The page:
In early May the Great Events Catering team thanked friends and clients for their continuing support with the Foodies in the Park event at Bow Valley Ranche, where hundreds of guests sampled dishes made with 2017’s most celebrated ingredients. Calgary’s Chef of the Year, Daryl Kerr, and his team explored trends like wild game meat and fresh herbs, all with Kerr’s signature creativity. Food in 2017 is all about freshness and local flair — best exemplified with dishes created with products like fresh honey in the form of chunks of honeyflavoured fudge, and Amarena cherries, gently folded into sweet perogies and garnished with other fresh berries. Edible flowers are another key trend appearing in food and drink: zucchini blossoms make for delicious savory bites and a variety of edible florals can elevate a cocktail, like a gin-spiked lemonade, both as a flavour and a garnish. Some food trends are so seasonal that chefs need to grasp onto them while they can — the local fiddleheads in Chef Kerr’s ravioli and the wild ramps served with fresh fish have such a short growing season that chefs only have a few weeks to play with them. These on-trend ingredients and others, like wild mushrooms, are providing endless inspiration to chefs. Take a bite out of them while you can — and then get ready for the new trends that lurk around the corner in 2018.
The Beer Is Better Up Here: Celebrating Canada’s Brewing Culture by KIRK BODNAR
One might say craft beer is really taking off these days — but that would be a massive understatement. Alberta alone has more than 50 breweries slated to open within the next 18 months, and that doesn’t count those already open. This is truly exciting, though it is not solely an Alberta phenomenon. British Columbia and Ontario have both been experiencing a craft beer boom, and Quebec has had a well-established craft beer scene for years. The Maritimes are also experiencing growth approaching Alberta’s level.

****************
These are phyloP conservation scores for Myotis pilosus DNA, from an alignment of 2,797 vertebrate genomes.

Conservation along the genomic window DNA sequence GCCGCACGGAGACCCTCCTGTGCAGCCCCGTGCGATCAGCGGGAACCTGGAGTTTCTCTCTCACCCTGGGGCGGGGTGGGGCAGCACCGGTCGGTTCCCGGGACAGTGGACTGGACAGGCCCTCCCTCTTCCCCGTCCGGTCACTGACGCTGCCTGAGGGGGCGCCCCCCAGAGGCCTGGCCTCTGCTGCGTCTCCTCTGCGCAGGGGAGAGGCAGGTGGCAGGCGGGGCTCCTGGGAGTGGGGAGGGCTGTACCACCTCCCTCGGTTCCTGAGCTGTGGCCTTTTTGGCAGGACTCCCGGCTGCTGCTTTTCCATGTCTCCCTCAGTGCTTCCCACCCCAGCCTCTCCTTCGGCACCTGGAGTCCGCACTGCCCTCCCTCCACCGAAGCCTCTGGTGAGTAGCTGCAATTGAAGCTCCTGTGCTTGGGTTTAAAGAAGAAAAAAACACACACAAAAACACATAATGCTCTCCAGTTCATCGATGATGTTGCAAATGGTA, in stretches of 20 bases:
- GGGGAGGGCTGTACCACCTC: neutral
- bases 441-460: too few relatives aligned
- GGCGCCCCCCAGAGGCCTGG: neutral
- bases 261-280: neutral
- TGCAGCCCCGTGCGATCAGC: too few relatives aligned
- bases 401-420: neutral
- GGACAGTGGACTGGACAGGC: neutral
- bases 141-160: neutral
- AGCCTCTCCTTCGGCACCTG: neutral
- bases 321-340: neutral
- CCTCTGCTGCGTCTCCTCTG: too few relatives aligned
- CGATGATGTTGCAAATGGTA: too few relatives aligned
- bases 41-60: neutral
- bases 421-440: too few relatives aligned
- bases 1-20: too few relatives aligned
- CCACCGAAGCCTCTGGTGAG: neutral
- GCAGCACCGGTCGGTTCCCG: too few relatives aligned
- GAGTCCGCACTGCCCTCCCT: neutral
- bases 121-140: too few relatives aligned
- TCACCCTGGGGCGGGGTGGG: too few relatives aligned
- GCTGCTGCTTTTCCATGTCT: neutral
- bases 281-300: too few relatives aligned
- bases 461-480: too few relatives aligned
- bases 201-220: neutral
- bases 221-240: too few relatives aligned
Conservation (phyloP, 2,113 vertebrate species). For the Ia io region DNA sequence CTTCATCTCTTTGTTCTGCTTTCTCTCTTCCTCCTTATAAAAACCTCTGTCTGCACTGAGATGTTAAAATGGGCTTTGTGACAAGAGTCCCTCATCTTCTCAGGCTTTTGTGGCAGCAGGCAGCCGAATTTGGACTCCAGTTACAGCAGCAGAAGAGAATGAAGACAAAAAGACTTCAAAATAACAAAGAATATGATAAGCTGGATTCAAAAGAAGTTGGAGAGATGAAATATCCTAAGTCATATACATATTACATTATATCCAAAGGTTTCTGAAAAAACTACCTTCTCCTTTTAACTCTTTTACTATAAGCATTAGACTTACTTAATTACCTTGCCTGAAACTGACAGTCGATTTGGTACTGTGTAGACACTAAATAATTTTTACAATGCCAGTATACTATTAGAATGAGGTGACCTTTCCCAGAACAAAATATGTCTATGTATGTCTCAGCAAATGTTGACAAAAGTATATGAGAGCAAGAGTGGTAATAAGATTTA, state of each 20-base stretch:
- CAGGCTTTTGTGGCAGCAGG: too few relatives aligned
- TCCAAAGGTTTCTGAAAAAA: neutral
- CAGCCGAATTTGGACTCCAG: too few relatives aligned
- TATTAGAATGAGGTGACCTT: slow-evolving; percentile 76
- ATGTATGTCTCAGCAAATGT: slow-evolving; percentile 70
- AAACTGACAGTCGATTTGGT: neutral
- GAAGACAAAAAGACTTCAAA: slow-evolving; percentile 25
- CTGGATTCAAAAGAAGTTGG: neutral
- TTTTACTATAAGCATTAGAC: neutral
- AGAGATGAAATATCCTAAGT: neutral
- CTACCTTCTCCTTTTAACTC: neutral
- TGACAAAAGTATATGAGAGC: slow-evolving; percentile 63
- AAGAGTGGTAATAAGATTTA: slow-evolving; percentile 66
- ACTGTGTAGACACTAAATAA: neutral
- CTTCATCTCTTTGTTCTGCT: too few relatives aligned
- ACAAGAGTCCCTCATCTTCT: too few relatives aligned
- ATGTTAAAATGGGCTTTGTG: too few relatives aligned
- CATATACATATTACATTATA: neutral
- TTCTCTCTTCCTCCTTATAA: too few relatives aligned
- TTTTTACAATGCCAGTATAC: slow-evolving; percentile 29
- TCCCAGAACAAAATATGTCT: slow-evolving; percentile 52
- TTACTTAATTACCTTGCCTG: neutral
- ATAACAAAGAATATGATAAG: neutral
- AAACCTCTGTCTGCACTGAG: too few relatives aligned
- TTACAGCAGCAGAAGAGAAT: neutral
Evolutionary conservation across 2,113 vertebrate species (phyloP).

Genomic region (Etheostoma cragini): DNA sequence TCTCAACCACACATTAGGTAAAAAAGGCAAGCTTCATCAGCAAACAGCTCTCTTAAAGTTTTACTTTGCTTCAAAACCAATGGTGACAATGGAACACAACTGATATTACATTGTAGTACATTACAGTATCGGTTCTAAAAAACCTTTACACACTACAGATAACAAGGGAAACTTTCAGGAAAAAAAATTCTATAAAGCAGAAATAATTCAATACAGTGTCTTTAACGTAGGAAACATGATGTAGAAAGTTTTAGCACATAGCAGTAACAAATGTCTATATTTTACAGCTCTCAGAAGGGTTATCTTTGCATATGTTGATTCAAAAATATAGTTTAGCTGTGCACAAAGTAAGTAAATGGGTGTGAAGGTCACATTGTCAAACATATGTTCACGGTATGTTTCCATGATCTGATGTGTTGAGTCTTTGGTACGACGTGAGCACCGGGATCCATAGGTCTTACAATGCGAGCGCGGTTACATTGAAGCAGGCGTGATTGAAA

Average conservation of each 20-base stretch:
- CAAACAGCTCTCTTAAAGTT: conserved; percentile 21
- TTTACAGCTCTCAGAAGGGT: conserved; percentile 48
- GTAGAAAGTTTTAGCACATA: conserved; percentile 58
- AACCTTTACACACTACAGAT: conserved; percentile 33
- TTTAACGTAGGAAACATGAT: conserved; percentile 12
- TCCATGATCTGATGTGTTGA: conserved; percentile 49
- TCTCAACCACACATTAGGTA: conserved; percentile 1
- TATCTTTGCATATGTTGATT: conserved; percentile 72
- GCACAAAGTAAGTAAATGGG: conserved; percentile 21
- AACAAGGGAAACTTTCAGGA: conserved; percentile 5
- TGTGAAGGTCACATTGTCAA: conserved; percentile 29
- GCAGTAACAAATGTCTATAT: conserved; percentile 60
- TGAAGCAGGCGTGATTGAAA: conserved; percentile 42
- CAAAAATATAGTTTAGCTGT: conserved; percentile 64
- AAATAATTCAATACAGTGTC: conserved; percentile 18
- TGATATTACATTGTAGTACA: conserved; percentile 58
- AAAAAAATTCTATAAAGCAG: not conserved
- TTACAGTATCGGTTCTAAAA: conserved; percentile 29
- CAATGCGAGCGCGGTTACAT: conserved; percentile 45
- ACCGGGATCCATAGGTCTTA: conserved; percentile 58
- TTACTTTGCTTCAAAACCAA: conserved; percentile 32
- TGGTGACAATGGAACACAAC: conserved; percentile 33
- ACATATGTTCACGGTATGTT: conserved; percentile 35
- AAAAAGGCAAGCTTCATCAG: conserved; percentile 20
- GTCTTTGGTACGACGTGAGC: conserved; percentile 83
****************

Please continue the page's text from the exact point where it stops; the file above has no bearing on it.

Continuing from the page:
©2016 Palm Bay International Boca Raton, Fl.
Even Saskatchewan and Manitoba are entering a beer renaissance of their own, with a number of new breweries popping up over the past few years. Overall, Canada is definitely coming into its own. What better way to celebrate the vast and diverse nature of the nation we call home than to take a virtual journey through each of Canada’s beer regions.
Despite my love for Alberta beer, I felt choosing just one to feature would be akin to deciding which one of my children is my favourite — please forgive me! Courtesy Brasserie Dieu du Ciel
Let’s start in the Yukon. One of Canada’s most sparsely populated areas; it’s no surprise that the north has the fewest number of breweries. That being said, one well-established brewery has been a Yukon mainstay for more than a decade.